U.S. stocks are trading higher Thursday morning after their worst daily loss in eight weeks Wednesday. Still, the ongoing debt-ceiling debate in Washington is casting a pall of uncertainty over the market.
With just days to go until the August 2 deadline, the debate does not seem to be going anywhere fast. Later today the House will vote on Speaker John Boehner's revised plan to cut $917 billon over the next 10 years. Even if the bill passes, it will die in the upper chamber after all 51 Senate democrats — and two independents — vowed to oppose the measure.
Schwab's chief investment strategist Liz Ann Sonders is optimistic that some semblance of agreement between Republicans and Democrats will be reached by next Tuesday, and believes markets have been right not to heed panic of a default thus far. (See: Relax About The Stock Market Already, Liz Ann Sonders Says — The Outlook Is Good)
"I don't think either side will allow a default to happen and the reality is that there is still money coming in to pay interest on the debt," Sonders says. "The ratings downgrade, of course, is another story and that is something that I think most investors and business leaders are grappling with now."
But as we tread into the uncharted territory of losing our triple-A debt rating, The Daily Ticker's Aaron Task wonders if the markets shouldn't be more concerned.
Sonders says investors are not totally unprepared and that there is definitely caution amongst investors who have made subtle adjustments to investments like gold, credit default swaps and even Treasuries because even if we lose an 'A' the U.S. will the safe-haven of the world. (See: Thinking the Unthinkable: Investors Start Hedging Against U.S. Debt Default)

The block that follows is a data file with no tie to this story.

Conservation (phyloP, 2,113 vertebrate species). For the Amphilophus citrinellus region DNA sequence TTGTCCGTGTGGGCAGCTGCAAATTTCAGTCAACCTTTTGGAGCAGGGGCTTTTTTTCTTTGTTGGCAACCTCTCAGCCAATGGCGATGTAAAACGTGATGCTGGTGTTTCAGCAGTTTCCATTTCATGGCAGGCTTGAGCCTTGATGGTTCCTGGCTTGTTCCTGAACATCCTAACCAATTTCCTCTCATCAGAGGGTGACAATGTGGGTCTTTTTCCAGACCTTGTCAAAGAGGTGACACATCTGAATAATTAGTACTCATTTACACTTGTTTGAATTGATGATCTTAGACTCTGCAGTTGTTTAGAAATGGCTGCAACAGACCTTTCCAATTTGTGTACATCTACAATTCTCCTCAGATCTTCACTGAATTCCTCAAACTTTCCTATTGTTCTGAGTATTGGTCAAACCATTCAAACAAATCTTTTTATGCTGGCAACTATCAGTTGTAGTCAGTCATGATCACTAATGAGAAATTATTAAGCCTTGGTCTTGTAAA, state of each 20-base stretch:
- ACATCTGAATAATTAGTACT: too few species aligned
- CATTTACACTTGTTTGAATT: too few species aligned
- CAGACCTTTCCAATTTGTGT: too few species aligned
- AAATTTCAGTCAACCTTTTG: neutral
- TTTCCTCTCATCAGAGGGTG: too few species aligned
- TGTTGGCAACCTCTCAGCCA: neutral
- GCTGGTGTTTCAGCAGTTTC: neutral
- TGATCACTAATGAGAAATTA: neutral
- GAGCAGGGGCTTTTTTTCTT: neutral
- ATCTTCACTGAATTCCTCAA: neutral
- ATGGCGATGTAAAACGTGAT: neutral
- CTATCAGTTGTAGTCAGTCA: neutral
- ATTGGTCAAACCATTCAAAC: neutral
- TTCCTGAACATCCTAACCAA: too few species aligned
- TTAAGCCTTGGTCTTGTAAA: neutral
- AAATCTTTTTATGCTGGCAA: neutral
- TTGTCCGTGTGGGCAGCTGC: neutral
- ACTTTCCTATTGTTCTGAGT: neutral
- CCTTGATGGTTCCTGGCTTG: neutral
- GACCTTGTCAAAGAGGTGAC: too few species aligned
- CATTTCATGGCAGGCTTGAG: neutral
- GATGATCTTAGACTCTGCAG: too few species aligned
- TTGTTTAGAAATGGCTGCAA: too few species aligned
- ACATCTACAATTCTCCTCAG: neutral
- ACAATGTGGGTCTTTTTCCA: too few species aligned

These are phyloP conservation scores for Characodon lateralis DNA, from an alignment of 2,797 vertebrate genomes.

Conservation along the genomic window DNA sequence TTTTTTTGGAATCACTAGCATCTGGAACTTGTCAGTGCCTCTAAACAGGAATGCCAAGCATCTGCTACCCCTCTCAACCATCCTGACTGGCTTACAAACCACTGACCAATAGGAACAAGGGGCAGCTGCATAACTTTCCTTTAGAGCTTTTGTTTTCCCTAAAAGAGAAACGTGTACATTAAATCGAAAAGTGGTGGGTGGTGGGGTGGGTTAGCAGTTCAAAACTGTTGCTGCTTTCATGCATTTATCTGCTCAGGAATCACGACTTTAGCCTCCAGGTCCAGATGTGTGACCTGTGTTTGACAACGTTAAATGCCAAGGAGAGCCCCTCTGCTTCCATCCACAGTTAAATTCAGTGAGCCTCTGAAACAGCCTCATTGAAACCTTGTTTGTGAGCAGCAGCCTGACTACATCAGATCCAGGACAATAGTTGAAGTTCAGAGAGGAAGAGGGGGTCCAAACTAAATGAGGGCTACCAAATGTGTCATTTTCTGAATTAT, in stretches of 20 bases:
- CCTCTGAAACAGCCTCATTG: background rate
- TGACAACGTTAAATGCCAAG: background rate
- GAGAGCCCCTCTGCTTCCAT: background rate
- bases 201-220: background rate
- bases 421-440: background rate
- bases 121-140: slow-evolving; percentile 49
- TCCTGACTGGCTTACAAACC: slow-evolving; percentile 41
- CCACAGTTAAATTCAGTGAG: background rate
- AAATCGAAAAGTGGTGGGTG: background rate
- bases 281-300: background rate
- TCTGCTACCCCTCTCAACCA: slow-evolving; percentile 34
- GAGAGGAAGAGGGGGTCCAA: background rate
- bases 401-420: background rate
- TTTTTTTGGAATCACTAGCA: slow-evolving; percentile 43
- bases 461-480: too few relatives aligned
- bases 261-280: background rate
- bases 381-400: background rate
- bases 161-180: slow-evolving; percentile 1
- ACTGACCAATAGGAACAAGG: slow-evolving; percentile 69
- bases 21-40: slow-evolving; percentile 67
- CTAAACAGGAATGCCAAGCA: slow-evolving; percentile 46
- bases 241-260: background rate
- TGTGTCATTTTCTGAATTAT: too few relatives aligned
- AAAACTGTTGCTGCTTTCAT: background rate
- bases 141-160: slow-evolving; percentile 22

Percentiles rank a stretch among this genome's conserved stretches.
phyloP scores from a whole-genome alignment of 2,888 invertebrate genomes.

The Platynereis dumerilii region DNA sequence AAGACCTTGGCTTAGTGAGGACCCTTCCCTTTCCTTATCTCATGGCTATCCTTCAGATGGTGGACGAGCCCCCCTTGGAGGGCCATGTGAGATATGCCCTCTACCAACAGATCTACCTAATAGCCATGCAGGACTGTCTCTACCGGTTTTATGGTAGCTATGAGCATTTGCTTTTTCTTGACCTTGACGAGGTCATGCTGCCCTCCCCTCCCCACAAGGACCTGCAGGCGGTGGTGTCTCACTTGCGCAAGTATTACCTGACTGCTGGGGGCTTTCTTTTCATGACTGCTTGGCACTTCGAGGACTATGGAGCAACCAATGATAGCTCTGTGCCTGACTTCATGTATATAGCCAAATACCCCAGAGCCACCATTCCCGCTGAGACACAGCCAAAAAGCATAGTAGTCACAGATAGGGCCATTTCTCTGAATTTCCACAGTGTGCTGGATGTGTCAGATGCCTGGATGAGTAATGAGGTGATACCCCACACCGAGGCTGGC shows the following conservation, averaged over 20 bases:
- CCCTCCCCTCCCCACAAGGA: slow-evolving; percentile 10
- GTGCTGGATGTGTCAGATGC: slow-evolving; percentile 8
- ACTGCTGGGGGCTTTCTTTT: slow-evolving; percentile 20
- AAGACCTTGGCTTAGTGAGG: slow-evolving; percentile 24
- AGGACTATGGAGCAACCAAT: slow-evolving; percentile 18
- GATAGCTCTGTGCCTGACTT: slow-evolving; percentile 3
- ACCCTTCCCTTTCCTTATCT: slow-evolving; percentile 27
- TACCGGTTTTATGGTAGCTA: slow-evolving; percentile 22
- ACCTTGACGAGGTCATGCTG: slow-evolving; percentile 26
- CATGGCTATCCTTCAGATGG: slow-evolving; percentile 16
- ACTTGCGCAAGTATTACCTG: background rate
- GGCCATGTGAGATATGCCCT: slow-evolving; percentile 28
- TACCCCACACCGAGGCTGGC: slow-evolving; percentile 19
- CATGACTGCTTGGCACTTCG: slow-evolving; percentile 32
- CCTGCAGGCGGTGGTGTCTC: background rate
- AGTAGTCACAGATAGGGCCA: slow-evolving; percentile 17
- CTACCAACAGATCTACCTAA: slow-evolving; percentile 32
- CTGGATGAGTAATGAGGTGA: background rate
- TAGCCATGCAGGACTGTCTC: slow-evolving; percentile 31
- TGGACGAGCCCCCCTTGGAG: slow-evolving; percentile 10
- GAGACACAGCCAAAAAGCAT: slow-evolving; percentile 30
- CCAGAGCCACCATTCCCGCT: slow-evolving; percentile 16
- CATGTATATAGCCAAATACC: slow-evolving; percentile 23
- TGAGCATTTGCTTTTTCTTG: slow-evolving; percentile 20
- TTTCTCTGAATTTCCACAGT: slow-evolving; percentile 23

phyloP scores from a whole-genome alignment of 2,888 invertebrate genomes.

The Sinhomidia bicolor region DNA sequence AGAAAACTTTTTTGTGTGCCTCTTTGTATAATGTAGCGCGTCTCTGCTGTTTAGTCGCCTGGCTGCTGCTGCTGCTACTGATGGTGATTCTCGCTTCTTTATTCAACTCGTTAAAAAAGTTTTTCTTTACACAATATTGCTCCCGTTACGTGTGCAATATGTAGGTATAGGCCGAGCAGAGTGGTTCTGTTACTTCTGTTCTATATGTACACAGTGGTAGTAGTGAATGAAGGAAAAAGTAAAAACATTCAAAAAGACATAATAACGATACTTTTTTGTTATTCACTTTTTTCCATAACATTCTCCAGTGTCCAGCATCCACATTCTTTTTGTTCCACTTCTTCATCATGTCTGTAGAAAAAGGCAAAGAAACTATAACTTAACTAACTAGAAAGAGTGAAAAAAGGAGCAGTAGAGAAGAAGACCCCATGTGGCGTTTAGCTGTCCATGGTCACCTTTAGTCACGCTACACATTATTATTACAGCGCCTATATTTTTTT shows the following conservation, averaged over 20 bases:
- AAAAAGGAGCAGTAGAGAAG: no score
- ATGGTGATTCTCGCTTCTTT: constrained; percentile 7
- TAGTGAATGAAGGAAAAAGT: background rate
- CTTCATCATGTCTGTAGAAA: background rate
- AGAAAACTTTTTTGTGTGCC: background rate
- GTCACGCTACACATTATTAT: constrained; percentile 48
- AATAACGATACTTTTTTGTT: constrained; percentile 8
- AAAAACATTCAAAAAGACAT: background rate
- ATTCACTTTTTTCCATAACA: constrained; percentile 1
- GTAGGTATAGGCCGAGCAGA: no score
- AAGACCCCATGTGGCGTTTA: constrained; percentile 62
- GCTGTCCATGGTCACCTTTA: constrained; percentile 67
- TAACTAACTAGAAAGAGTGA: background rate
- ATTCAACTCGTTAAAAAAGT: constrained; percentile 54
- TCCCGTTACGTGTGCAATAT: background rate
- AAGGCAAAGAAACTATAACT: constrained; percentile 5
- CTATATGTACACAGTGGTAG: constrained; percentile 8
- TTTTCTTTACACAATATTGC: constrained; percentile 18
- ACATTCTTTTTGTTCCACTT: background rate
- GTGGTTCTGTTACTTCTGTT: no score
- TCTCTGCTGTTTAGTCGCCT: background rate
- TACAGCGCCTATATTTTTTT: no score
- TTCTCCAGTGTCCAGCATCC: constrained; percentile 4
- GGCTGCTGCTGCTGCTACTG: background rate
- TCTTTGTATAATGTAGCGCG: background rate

The reality is the U.S. is at great risk of losing our AAA status because S&P has threatened to downgrade U.S. debt unless $4 trillion in budget cuts are enacted; neither the Boehner plan or Senate Majority Leader's Reid plan even comes close to cutting that much.
If it were up to Sonders, there is one plan floating out there she'd vote for, but no one is talking about.
"I was quite impressed with the Simpson-Bowles recommendations," says Sonders, who sat on a bipartisan committee herself in 2005. "I thought it was an incredibly bold plan, but for a whole hosts of reasons it is not the plan now, but I think a plan like that would be cheered."
You can read more about Democrat Erskine Bowles' and Republican Alan Simpson's plan put forth last year as part of President Obama's bipartisan fiscal commission here.
Tell us what you think in the comments below or on our new Facebook page: Have you made any adjustments to prepare for a downgrade America's AAA debt rating?